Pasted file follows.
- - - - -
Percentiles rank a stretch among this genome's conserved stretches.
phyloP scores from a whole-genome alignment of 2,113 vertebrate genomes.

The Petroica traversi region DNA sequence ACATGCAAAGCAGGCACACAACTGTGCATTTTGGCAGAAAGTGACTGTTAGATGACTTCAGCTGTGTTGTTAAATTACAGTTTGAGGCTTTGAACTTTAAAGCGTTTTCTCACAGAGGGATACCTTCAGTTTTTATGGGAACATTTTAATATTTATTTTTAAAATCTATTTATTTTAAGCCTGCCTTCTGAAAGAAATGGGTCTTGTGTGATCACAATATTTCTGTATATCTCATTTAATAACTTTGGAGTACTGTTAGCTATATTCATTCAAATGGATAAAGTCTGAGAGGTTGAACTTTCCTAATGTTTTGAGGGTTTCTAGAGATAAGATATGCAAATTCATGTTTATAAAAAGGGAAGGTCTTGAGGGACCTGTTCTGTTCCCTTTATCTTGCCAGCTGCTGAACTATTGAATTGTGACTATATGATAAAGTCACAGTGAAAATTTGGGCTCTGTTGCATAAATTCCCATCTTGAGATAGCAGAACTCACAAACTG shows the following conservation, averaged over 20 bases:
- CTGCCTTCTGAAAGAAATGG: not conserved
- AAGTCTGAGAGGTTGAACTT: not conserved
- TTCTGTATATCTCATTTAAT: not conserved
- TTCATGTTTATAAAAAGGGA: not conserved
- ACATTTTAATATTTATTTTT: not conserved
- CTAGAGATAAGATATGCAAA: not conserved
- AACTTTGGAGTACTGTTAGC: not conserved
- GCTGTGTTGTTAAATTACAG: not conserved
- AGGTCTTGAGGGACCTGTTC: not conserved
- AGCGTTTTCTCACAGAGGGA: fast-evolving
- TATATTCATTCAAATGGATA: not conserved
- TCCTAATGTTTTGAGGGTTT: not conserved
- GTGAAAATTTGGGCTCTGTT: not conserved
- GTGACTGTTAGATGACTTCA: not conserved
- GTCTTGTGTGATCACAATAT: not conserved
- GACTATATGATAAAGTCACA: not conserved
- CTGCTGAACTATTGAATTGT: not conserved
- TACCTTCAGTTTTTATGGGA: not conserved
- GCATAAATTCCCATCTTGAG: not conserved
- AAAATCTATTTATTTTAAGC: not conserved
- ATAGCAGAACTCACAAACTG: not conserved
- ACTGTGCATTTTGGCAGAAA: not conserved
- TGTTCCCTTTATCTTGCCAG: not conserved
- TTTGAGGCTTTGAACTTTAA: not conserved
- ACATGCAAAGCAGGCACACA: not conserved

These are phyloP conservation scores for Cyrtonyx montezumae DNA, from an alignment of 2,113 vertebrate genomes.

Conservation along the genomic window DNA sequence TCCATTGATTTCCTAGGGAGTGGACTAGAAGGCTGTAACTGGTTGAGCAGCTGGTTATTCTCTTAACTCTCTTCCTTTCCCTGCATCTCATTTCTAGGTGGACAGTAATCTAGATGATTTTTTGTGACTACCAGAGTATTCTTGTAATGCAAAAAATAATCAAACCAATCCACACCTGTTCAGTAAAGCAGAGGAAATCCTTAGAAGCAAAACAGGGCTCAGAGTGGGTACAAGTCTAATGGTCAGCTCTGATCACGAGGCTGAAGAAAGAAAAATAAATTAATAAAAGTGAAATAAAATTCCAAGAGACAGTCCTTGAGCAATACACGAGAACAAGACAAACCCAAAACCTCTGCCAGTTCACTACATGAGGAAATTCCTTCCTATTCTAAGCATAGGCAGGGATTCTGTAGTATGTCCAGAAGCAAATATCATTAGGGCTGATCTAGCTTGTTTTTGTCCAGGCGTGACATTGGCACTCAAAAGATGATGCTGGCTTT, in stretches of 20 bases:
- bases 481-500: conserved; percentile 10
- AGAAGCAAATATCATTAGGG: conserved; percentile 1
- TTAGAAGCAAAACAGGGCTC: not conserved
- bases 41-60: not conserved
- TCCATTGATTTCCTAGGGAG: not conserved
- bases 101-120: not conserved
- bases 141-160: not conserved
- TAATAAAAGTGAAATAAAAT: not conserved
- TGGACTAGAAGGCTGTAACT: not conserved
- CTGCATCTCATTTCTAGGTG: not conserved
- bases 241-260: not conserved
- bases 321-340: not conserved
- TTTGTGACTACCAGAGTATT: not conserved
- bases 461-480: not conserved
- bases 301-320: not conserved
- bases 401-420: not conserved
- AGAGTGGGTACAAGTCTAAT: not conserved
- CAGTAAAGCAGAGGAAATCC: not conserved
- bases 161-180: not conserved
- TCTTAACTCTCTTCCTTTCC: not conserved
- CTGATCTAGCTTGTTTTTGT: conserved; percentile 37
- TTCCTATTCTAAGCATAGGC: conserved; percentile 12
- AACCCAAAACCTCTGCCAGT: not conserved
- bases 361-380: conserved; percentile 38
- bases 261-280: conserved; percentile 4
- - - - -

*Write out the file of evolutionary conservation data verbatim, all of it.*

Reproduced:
Percentiles rank a stretch among this genome's conserved stretches.
phyloP scores from a whole-genome alignment of 2,113 vertebrate genomes.

The Petroica traversi region DNA sequence ACATGCAAAGCAGGCACACAACTGTGCATTTTGGCAGAAAGTGACTGTTAGATGACTTCAGCTGTGTTGTTAAATTACAGTTTGAGGCTTTGAACTTTAAAGCGTTTTCTCACAGAGGGATACCTTCAGTTTTTATGGGAACATTTTAATATTTATTTTTAAAATCTATTTATTTTAAGCCTGCCTTCTGAAAGAAATGGGTCTTGTGTGATCACAATATTTCTGTATATCTCATTTAATAACTTTGGAGTACTGTTAGCTATATTCATTCAAATGGATAAAGTCTGAGAGGTTGAACTTTCCTAATGTTTTGAGGGTTTCTAGAGATAAGATATGCAAATTCATGTTTATAAAAAGGGAAGGTCTTGAGGGACCTGTTCTGTTCCCTTTATCTTGCCAGCTGCTGAACTATTGAATTGTGACTATATGATAAAGTCACAGTGAAAATTTGGGCTCTGTTGCATAAATTCCCATCTTGAGATAGCAGAACTCACAAACTG shows the following conservation, averaged over 20 bases:
- CTGCCTTCTGAAAGAAATGG: not conserved
- AAGTCTGAGAGGTTGAACTT: not conserved
- TTCTGTATATCTCATTTAAT: not conserved
- TTCATGTTTATAAAAAGGGA: not conserved
- ACATTTTAATATTTATTTTT: not conserved
- CTAGAGATAAGATATGCAAA: not conserved
- AACTTTGGAGTACTGTTAGC: not conserved
- GCTGTGTTGTTAAATTACAG: not conserved
- AGGTCTTGAGGGACCTGTTC: not conserved
- AGCGTTTTCTCACAGAGGGA: fast-evolving
- TATATTCATTCAAATGGATA: not conserved
- TCCTAATGTTTTGAGGGTTT: not conserved
- GTGAAAATTTGGGCTCTGTT: not conserved
- GTGACTGTTAGATGACTTCA: not conserved
- GTCTTGTGTGATCACAATAT: not conserved
- GACTATATGATAAAGTCACA: not conserved
- CTGCTGAACTATTGAATTGT: not conserved
- TACCTTCAGTTTTTATGGGA: not conserved
- GCATAAATTCCCATCTTGAG: not conserved
- AAAATCTATTTATTTTAAGC: not conserved
- ATAGCAGAACTCACAAACTG: not conserved
- ACTGTGCATTTTGGCAGAAA: not conserved
- TGTTCCCTTTATCTTGCCAG: not conserved
- TTTGAGGCTTTGAACTTTAA: not conserved
- ACATGCAAAGCAGGCACACA: not conserved

These are phyloP conservation scores for Cyrtonyx montezumae DNA, from an alignment of 2,113 vertebrate genomes.

Conservation along the genomic window DNA sequence TCCATTGATTTCCTAGGGAGTGGACTAGAAGGCTGTAACTGGTTGAGCAGCTGGTTATTCTCTTAACTCTCTTCCTTTCCCTGCATCTCATTTCTAGGTGGACAGTAATCTAGATGATTTTTTGTGACTACCAGAGTATTCTTGTAATGCAAAAAATAATCAAACCAATCCACACCTGTTCAGTAAAGCAGAGGAAATCCTTAGAAGCAAAACAGGGCTCAGAGTGGGTACAAGTCTAATGGTCAGCTCTGATCACGAGGCTGAAGAAAGAAAAATAAATTAATAAAAGTGAAATAAAATTCCAAGAGACAGTCCTTGAGCAATACACGAGAACAAGACAAACCCAAAACCTCTGCCAGTTCACTACATGAGGAAATTCCTTCCTATTCTAAGCATAGGCAGGGATTCTGTAGTATGTCCAGAAGCAAATATCATTAGGGCTGATCTAGCTTGTTTTTGTCCAGGCGTGACATTGGCACTCAAAAGATGATGCTGGCTTT, in stretches of 20 bases:
- bases 481-500: conserved; percentile 10
- AGAAGCAAATATCATTAGGG: conserved; percentile 1
- TTAGAAGCAAAACAGGGCTC: not conserved
- bases 41-60: not conserved
- TCCATTGATTTCCTAGGGAG: not conserved
- bases 101-120: not conserved
- bases 141-160: not conserved
- TAATAAAAGTGAAATAAAAT: not conserved
- TGGACTAGAAGGCTGTAACT: not conserved
- CTGCATCTCATTTCTAGGTG: not conserved
- bases 241-260: not conserved
- bases 321-340: not conserved
- TTTGTGACTACCAGAGTATT: not conserved
- bases 461-480: not conserved
- bases 301-320: not conserved
- bases 401-420: not conserved
- AGAGTGGGTACAAGTCTAAT: not conserved
- CAGTAAAGCAGAGGAAATCC: not conserved
- bases 161-180: not conserved
- TCTTAACTCTCTTCCTTTCC: not conserved
- CTGATCTAGCTTGTTTTTGT: conserved; percentile 37
- TTCCTATTCTAAGCATAGGC: conserved; percentile 12
- AACCCAAAACCTCTGCCAGT: not conserved
- bases 361-380: conserved; percentile 38
- bases 261-280: conserved; percentile 4